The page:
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6.3 Example 2: Simple External Module with FORMS Control Panel

This section gives a new version of the above module — one that includes a user interface panel for controlling the velocity of the oscillation. We use the FORMS library by Mark Overmars for the control panel. The FORMS library is a public domain user interface toolkit for IRISes; for more information See Forms.

To try out this example, make a copy of the file example2.c (distributed with Geomview in the doc subdirectory) in your directory and compile it with the command

     cc -I/u/gcg/ngrap/include -o example2 example2.c \
       -L/u/gcg/ngrap/lib/sgi -lforms -lfm_s -lgl_s -lm

You should replace the string /u/gcg/ngrap above with the pathname of the Geomview distribution directory on your system. (The forms library is distributed with Geomview and the -I and -L options above tell the compiler where to find it.)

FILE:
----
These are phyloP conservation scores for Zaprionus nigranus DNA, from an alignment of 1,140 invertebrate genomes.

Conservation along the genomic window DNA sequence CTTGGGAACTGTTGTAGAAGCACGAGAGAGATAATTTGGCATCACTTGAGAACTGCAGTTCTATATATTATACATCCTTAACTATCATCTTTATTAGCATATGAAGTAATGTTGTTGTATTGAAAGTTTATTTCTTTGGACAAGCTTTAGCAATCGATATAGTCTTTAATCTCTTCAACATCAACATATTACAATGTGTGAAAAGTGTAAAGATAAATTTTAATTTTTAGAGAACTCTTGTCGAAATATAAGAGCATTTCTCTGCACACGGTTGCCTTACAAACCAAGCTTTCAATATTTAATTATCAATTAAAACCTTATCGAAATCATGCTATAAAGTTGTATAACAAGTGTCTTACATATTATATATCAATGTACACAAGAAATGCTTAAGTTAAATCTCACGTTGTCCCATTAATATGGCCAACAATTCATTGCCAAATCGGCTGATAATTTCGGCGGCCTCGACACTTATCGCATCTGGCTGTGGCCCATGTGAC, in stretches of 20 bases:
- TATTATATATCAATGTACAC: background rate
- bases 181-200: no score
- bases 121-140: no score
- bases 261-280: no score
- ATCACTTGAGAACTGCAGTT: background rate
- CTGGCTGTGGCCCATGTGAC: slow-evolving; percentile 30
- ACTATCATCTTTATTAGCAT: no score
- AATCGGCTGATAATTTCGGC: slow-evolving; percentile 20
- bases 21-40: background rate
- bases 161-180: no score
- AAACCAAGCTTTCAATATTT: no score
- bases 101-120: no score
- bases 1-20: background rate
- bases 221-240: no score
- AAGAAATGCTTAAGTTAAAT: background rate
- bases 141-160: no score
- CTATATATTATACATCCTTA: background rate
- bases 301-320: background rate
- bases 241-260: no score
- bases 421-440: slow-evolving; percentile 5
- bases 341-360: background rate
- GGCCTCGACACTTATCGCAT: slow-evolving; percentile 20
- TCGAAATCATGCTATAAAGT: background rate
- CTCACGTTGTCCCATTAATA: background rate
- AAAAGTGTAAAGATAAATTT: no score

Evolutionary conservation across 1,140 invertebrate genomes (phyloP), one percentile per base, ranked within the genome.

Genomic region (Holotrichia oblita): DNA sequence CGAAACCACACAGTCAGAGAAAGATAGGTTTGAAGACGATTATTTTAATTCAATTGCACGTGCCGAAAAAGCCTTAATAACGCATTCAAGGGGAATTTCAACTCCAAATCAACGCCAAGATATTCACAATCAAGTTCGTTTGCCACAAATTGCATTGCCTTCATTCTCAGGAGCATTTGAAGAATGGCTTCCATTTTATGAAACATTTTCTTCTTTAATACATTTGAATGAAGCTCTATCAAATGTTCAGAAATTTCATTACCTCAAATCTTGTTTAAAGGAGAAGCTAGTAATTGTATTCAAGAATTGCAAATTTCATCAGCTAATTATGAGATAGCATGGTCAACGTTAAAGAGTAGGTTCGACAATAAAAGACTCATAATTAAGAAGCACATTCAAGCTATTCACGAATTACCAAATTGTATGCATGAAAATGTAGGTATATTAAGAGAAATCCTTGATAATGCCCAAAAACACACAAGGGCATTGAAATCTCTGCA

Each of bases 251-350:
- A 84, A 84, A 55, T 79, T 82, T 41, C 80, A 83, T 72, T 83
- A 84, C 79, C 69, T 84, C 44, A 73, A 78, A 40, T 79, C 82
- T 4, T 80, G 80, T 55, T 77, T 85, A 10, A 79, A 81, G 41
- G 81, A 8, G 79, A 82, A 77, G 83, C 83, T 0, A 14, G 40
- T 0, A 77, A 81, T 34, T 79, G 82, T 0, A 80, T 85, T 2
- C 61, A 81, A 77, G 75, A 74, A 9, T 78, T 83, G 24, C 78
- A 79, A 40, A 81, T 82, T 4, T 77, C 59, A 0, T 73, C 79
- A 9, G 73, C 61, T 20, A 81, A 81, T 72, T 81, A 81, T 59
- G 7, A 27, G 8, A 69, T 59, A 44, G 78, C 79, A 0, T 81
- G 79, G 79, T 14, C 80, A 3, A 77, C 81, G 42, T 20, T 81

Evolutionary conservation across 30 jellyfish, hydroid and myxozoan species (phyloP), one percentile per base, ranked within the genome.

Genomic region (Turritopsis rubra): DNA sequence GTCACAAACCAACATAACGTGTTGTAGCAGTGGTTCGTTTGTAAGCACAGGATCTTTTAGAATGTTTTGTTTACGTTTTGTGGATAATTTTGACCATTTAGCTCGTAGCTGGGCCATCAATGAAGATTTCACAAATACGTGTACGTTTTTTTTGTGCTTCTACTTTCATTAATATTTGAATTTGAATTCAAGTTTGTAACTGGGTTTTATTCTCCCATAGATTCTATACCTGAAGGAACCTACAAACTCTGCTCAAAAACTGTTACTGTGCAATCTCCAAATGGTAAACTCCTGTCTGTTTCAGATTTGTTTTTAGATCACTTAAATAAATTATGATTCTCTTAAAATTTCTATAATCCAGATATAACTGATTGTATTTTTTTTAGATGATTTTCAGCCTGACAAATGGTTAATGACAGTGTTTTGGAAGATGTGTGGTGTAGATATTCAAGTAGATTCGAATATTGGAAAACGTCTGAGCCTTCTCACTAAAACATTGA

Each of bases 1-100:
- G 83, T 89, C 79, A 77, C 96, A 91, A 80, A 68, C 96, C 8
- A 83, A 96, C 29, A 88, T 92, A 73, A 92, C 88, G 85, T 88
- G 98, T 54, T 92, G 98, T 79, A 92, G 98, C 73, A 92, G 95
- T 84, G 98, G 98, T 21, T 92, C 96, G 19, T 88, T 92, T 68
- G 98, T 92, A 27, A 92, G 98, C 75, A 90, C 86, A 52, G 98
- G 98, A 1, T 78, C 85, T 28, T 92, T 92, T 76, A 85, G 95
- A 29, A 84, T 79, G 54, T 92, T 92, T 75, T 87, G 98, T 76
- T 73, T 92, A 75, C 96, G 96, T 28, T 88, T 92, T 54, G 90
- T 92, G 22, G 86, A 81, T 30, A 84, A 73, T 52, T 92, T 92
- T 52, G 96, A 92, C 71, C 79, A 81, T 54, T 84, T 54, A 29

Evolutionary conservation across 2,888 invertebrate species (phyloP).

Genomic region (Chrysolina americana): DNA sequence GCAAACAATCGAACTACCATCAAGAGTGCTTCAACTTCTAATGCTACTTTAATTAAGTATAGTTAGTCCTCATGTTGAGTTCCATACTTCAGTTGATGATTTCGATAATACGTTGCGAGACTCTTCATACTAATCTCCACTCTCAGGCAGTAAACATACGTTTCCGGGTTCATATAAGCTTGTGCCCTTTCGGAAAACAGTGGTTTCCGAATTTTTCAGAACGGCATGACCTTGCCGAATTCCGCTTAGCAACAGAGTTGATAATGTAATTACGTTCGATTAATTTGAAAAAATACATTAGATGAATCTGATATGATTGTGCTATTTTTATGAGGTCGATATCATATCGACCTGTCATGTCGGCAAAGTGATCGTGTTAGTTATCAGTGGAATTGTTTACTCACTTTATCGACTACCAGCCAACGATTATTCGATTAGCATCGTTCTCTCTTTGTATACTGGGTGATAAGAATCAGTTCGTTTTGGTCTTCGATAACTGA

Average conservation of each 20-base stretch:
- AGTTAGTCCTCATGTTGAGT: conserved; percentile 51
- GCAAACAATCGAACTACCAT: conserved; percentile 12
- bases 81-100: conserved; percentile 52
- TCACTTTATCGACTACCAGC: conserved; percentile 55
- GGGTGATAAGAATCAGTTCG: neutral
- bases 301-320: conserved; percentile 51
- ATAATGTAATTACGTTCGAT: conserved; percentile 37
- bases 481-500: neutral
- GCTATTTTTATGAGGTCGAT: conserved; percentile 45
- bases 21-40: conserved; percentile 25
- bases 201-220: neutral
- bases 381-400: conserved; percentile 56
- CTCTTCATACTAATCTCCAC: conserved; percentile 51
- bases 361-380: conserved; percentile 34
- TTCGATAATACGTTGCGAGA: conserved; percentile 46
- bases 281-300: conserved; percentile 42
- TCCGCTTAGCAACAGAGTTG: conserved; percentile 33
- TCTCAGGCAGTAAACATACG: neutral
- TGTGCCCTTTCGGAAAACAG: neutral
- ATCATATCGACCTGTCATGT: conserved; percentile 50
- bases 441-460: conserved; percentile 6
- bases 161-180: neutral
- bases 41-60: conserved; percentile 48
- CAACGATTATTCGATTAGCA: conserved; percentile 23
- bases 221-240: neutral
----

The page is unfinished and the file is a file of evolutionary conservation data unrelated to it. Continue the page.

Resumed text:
Then put the line

     (emodule-define "Example 2" "./example2")

in a file called .geomview in the current directory and invoke Geomview from that directory. Click on the "Example 2" entry in the Modules browser to invoke the module. A small control panel should appear. You can then control the velocity of the mesh oscillation by moving the slider.

      * example2.c: oscillating mesh with FORMS control panel
      * This example module is distributed with the Geomview manual.
      * If you are not reading this in the manual, see the "External
      * Modules" chapter of the manual for an explanation.
      * This module creates an oscillating mesh and has a FORMS control
      * panel that lets you change the speed of the oscillation with a
      * slider.
     #include <math.h>
     #include <stdio.h>
     #include <sys/time.h>           /* for struct timeval below */
     #include "forms.h"              /* for FORMS library */